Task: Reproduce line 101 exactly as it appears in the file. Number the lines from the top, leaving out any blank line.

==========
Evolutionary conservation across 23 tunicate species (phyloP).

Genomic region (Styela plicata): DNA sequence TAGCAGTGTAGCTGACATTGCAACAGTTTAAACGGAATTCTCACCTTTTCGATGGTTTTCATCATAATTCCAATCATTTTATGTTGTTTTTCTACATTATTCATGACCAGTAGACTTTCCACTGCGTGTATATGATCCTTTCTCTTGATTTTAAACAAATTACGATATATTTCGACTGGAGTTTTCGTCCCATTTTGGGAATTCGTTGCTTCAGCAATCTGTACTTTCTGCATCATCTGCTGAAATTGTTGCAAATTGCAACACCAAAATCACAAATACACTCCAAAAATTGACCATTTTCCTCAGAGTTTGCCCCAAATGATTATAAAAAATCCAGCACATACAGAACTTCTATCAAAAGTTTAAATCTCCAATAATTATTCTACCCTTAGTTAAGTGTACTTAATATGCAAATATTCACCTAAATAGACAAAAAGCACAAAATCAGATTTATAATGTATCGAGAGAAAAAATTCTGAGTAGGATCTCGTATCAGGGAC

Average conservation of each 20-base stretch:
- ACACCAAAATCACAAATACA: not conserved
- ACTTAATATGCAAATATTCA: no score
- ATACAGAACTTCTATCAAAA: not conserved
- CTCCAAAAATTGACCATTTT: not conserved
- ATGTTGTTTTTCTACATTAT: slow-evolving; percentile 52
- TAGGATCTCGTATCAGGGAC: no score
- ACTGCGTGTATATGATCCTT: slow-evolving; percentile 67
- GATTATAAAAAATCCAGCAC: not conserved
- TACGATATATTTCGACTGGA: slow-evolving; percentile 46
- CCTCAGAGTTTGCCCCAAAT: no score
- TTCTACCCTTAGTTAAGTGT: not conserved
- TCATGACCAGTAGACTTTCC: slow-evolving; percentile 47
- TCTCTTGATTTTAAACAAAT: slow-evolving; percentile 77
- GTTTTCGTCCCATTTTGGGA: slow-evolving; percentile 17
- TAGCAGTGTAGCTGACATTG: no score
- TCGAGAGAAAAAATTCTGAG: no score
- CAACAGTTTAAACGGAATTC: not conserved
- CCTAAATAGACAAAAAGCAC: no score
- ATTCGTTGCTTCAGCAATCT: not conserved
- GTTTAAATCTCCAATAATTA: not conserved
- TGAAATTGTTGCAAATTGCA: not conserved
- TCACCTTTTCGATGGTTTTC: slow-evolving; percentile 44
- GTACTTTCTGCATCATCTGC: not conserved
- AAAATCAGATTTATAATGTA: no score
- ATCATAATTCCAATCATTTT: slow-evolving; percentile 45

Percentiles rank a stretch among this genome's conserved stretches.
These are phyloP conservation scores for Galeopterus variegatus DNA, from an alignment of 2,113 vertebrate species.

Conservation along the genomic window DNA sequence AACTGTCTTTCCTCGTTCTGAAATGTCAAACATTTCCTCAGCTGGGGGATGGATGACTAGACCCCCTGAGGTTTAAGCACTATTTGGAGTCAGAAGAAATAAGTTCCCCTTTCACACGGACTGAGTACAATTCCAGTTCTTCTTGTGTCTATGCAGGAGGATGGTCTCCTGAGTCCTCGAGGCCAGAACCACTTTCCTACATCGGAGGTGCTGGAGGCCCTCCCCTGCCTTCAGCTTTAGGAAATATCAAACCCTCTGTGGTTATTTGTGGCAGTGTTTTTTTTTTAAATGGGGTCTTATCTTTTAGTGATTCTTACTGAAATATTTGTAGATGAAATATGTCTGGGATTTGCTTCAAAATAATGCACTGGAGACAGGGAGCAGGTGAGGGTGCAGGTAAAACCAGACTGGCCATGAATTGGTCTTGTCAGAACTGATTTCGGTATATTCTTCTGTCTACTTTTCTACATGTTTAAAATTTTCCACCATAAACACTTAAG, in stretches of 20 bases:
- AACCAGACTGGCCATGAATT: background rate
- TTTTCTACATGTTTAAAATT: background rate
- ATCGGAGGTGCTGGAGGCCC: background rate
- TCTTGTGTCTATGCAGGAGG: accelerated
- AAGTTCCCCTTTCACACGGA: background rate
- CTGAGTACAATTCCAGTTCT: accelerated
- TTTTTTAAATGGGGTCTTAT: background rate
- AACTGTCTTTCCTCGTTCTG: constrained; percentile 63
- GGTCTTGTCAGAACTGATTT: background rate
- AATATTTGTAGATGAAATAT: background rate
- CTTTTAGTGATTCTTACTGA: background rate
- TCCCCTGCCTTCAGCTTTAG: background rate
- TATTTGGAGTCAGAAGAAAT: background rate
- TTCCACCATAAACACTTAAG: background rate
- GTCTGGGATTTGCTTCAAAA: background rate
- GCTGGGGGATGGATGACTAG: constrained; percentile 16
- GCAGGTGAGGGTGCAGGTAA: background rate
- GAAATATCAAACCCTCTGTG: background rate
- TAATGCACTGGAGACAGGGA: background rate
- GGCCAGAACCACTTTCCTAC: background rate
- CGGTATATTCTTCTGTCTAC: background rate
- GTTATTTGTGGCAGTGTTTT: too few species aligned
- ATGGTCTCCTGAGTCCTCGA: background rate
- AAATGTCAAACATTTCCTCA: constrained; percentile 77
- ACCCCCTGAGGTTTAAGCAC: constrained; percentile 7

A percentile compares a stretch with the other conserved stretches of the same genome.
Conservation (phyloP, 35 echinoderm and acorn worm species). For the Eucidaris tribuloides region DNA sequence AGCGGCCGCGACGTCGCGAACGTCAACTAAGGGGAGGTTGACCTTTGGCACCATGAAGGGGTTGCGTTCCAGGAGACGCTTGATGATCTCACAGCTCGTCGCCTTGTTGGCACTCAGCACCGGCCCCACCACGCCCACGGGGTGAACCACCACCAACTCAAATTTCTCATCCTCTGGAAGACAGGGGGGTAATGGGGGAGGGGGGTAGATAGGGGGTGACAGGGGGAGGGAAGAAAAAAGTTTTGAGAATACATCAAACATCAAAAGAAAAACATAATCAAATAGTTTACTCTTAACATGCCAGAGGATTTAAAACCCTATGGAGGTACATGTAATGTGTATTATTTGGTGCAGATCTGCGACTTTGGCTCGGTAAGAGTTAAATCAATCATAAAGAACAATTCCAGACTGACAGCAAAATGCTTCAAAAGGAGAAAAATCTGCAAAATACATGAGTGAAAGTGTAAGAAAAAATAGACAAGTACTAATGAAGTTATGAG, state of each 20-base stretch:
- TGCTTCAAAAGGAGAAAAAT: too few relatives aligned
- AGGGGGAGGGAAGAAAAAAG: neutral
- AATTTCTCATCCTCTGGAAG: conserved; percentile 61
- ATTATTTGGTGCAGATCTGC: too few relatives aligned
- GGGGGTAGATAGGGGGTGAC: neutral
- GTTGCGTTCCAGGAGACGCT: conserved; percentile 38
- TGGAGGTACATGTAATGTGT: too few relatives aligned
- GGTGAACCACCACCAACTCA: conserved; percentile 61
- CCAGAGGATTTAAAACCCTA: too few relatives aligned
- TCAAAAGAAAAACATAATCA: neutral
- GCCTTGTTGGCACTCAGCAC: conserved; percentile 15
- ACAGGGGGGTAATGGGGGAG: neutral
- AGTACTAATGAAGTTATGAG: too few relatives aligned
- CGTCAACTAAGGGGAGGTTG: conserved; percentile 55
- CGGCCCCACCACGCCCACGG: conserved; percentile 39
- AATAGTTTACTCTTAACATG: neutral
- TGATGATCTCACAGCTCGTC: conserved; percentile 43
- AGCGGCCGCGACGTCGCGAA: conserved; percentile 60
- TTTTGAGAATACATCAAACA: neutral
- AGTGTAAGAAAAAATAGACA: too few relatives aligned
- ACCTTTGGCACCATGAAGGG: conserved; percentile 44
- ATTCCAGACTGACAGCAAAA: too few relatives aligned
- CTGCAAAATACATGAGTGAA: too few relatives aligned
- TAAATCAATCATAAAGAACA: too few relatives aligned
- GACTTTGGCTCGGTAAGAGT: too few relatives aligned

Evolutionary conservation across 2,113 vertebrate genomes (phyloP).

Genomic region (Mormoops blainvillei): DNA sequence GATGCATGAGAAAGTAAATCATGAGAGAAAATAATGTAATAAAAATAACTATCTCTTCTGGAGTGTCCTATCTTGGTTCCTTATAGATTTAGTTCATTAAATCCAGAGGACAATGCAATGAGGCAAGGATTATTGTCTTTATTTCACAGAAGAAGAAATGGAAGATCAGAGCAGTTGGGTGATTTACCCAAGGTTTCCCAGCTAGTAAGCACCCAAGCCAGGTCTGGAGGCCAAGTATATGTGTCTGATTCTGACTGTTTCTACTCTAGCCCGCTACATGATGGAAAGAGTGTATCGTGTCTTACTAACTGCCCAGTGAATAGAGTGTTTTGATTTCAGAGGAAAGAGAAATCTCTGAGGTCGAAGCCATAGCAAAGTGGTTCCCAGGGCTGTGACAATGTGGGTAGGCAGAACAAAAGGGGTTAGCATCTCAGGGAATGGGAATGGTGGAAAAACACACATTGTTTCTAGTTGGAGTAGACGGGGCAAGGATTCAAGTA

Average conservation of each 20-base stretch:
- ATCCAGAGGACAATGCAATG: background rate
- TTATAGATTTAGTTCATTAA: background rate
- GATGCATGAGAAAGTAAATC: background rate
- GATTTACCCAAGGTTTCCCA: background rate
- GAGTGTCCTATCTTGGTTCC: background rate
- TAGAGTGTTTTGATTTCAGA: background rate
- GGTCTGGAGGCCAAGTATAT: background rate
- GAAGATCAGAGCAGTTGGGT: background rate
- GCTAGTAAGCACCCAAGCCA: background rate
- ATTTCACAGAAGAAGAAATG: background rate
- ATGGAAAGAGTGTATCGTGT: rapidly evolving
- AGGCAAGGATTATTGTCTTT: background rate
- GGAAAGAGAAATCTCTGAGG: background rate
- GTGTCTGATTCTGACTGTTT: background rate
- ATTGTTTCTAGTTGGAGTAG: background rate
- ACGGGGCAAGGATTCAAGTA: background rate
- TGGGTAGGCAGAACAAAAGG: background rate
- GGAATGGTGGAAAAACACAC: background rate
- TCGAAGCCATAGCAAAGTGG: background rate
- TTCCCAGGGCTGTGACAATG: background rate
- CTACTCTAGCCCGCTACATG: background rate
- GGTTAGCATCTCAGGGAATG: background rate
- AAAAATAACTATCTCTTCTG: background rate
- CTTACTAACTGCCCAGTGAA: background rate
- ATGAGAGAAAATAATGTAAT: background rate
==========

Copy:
- ATTGTTTCTAGTTGGAGTAG: background rate